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The complexity of analog computation
 in Math. and Computers in Simulation 28(1986
"... We ask if analog computers can solve NPcomplete problems efficiently. Regarding this as unlikely, we formulate a strong version of Church’s Thesis: that any analog computer can be simulated efficiently (in polynomial time) by a digital computer. From this assumption and the assumption that P ≠ NP w ..."
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We ask if analog computers can solve NPcomplete problems efficiently. Regarding this as unlikely, we formulate a strong version of Church’s Thesis: that any analog computer can be simulated efficiently (in polynomial time) by a digital computer. From this assumption and the assumption that P ≠ NP we can draw conclusions about the operation of physical devices used for computation. An NPcomplete problem, 3SAT, is reduced to the problem of checking whether a feasible point is a local optimum of an optimization problem. A mechanical device is proposed for the solution of this problem. It encodes variables as shaft angles and uses gears and smooth cams. If we grant Strong Church’s Thesis, that P ≠ NP, and a certain ‘‘Downhill Principle’ ’ governing the physical behavior of the machine, we conclude that it cannot operate successfully while using only polynomial resources. We next prove Strong Church’s Thesis for a class of analog computers described by wellbehaved ordinary differential equations, which we can take as representing part of classical mechanics. We conclude with a comment on the recently discovered connection between spin glasses and combinatorial optimization. 1.
What lies beyond the mountains? Computational systems beyond the Turing limit
 BULLETIN OF THE EUROPEAN ASSOCIATION FOR THEORETICAL COMPUTER SCIENCE
, 2005
"... Up to Turing power, all computations are describable by suitable programs, which correspond to the prescription by finite means of some rational parameters of the system or some computable reals. ¿From Turing power up we have computations that are not describable by finite means: computation without ..."
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Up to Turing power, all computations are describable by suitable programs, which correspond to the prescription by finite means of some rational parameters of the system or some computable reals. ¿From Turing power up we have computations that are not describable by finite means: computation without a program. When we observe natural phenomena and endow them with computational significance, it is not the algorithm we are observing but the process. Some objects near us may be performing hypercomputation: we observe them, but we will never be able to simulate their behaviour on a computer. What is then the profit of such a theory of computation to Science?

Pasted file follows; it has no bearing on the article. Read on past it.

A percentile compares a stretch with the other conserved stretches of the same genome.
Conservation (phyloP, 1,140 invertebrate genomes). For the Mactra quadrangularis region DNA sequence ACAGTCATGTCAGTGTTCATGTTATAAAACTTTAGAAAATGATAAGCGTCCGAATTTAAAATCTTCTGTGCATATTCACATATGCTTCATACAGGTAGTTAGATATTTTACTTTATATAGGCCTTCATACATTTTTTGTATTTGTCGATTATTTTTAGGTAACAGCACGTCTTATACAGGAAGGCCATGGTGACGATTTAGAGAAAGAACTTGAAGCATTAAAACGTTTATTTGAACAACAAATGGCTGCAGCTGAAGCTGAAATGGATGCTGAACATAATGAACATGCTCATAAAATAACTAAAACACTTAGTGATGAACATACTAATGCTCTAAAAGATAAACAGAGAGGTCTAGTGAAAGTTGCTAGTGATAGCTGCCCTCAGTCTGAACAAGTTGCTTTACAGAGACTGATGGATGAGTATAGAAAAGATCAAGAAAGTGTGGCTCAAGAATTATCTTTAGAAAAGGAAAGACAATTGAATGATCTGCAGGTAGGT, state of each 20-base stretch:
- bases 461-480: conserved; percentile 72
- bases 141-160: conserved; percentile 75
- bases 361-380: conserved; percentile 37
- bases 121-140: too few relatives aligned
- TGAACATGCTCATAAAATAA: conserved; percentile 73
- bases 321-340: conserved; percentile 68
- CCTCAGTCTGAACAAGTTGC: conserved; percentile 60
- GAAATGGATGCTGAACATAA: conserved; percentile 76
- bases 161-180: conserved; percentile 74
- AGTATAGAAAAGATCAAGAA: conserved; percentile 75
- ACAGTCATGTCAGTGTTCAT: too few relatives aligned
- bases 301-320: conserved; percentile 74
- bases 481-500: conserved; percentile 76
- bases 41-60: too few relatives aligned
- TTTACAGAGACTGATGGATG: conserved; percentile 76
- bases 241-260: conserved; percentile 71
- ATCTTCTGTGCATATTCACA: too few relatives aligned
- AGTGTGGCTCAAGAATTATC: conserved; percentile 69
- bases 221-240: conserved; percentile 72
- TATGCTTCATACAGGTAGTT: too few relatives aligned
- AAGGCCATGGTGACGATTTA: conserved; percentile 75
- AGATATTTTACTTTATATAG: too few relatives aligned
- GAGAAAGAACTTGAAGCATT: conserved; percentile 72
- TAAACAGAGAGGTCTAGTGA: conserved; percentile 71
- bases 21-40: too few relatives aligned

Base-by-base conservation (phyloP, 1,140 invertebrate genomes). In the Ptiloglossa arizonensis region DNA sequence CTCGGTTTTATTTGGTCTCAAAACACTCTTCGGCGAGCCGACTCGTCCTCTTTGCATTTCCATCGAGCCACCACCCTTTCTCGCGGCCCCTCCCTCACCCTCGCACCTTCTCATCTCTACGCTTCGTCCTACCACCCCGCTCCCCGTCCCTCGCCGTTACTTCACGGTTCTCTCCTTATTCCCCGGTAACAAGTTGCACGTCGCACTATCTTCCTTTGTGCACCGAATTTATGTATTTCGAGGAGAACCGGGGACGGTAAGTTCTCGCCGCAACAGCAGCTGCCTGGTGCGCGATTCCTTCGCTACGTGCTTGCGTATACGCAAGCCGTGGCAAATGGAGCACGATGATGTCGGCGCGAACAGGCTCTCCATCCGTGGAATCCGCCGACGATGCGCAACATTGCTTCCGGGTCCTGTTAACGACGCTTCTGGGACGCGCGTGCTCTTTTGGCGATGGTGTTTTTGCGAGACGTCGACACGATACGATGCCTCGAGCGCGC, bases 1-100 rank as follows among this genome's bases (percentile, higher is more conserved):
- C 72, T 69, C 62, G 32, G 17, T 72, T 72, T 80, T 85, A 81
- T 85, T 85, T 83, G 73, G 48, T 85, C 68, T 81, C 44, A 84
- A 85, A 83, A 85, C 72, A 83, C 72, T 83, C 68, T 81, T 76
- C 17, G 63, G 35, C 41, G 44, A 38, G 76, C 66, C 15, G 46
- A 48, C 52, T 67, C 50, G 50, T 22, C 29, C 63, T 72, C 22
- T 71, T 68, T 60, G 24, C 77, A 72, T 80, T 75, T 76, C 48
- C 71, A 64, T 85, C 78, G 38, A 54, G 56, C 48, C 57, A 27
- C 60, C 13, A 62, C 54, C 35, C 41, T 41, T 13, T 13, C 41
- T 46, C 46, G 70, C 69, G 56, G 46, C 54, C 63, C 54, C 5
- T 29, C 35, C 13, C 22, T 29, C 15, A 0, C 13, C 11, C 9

Large Scale Simulations of Complex Systems Part I: Conceptual Framework
, 1997
"... In this working document, we report on a new approach to high performance simulation. The main inspiration to this approach is the concept of complex systems: disparate elements with well defined interactions rules and non nonlinear emergent macroscopic behavior. We provide arguments and mechanisms ..."
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In this working document, we report on a new approach to high performance simulation. The main inspiration to this approach is the concept of complex systems: disparate elements with well defined interactions rules and non nonlinear emergent macroscopic behavior. We provide arguments and mechanisms to abstract temporal and spatial locality from the application and to incorporate this locality into the complete design cycle of modeling and simulation on parallel architectures. Although the main application area discussed here is physics, the presented Virtual Particle (VIP) paradigm in the context of Dynamic Complex Systems (DCS), is applicable to other areas of compute intensive applications. Part I deals with the concepts behind the VIP and DCS models. A formal approach to the mapping of application taskgraphs to machine taskgraphs is presented. The major part of section 3 has recently (July 1997) been accepted for publication in Complexity. In Part II we will elaborate on the execution behavior of